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The Western Tradition
A video instructional series on Western civilization for college and
high school classrooms and adult learners; 52 half-hour video programs.
Covering the ancient world through the age of technology, this
illustrated lecture by Eugen Weber presents a tapestry of political and
social events woven with many strands ? religion, industry, agriculture,
demography, government, economics, and art. A visual feast of over 2,700
images from the Metropolitan Museum of Art portrays key events that
shaped the development of Western thought, culture, and tradition. This
series is also valuable for teachers seeking to review the subject matter.
*1. The Dawn of History *
The origins of the human race are traced from anthropoid ancestors to
the agricultural revolution.
*2. The Ancient Egyptians *
Egyptian irrigation created one of the first great civilizations.
*3. Mesopotamia *
Settlements in the Fertile Crescent gave rise to the great river
civilizations of the Middle East.
*4. From Bronze to Iron *
Metals revolutionized tools, as well as societies, in the empires of
Assyria, Persia, and Neo-Babylonia.
*5. The Rise of Greek Civilization *
Democracy and philosophy arose from Greek cities at the edge of the
*6. Greek Thought *
Socrates, Plato, and Aristotle laid the foundation of Western
*7. Alexander the Great *
Alexander's conquests quadrupled the size of the world known to the Greeks.
*8. The Hellenistic Age *
Hellenistic kingdoms extended Greek culture throughout the Mediterranean.
*9. The Rise of Rome *
Through its army, Rome built an empire that shaped the West.
*10. The Roman Empire *
Rome's civil engineering contributed as much to the empire as did its
*11. Early Christianity *
Christianity spread despite contempt and persecution from Rome.
*12. The Rise of the Church *
The old heresy became the Roman empire's official religion under the
*13. The Decline of Rome *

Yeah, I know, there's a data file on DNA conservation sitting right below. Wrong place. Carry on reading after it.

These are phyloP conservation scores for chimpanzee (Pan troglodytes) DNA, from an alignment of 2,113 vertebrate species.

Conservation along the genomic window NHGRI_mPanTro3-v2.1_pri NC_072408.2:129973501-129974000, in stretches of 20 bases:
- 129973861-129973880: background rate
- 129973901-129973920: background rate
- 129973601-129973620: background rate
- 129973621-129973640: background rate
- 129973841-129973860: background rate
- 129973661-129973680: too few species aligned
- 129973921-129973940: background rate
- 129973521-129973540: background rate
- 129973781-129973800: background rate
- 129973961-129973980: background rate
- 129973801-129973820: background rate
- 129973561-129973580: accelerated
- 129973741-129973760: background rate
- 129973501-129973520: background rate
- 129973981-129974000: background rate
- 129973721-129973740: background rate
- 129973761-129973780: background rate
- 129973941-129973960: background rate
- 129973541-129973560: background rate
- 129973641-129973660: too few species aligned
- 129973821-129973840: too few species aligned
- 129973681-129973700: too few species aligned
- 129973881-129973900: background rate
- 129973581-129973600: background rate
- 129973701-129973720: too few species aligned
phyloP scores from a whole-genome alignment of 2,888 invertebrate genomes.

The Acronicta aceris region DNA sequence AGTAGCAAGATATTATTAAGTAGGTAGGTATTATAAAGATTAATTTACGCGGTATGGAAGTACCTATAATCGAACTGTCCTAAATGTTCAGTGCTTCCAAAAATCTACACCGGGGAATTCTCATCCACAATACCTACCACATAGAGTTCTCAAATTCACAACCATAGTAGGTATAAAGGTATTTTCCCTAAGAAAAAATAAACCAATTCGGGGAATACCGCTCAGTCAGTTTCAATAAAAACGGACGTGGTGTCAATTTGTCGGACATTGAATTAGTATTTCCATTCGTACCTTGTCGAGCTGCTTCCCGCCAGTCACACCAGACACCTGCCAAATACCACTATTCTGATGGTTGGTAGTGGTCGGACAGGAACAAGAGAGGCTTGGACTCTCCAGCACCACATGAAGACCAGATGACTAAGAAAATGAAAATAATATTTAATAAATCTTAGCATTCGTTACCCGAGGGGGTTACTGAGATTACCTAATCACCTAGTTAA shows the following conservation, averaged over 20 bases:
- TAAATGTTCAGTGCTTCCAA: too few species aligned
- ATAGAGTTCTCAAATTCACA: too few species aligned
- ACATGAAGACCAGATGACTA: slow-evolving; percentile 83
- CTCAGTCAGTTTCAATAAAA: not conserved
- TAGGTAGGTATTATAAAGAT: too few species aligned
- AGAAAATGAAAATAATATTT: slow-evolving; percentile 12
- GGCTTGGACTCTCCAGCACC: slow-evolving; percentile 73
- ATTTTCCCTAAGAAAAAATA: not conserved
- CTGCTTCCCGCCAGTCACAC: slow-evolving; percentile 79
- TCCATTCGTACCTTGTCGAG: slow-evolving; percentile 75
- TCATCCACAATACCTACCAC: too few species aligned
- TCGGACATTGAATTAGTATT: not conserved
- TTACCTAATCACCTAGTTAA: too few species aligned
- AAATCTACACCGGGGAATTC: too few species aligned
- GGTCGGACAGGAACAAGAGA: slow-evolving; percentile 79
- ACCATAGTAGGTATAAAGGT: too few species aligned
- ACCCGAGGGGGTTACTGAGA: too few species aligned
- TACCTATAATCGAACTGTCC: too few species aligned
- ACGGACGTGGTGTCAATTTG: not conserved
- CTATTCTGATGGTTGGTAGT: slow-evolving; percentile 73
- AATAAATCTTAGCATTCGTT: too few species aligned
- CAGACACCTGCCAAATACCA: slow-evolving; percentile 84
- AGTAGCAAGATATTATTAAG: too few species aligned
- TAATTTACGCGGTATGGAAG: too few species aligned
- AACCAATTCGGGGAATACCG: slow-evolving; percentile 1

While enemies slashed at Rome's borders, civil war and economic collapse
destroyed the empire from within.
*14. The Fall of Rome *
Despite the success of emperors such as Hadrian and Marcus Aurelius,
Rome fell victim to barbarian invasions.
*15. The Byzantine Empire *
From Constantinople, the Byzantine Empire carried on the traditions of
Greece and Rome.
*16. The Fall of Byzantium *
Nearly a thousand years after Rome's fall, Constantinople was conquered
by the forces of Islam.
*17. The Dark Ages *
Barbarian kingdoms took possession of the fragments of the Roman Empire.
*18. The Age of Charlemagne *
Charlemagne revived hopes for a new empire in Western Europe.
*19. The Middle Ages *
Amid invasion and civil disorder, a military aristocracy dominated the
kingdoms of Europe.
*20. The Feudal Order *
Bishop, knight, and peasant exemplified some of the social divisions of
the year 1000 A.D.
*21. Common Life in the Middle Ages *
Famine, disease, and short life expectancies were the conditions that
shaped medieval beliefs.
*22. Cities and Cathedrals of the Middle Ages *
The great churches embodied the material and spiritual ambitions of the
*23. The Late Middle Ages *
Two hundred years of war and plague debilitated Europe.
*24. The National Monarchies *
A new urban middle class emerged, while dynastic marriages established
*25. The Renaissance and the Age of Discovery *
Renaissance humanists made man "the measure of all things." Europe was
possessed by a new passion for knowledge.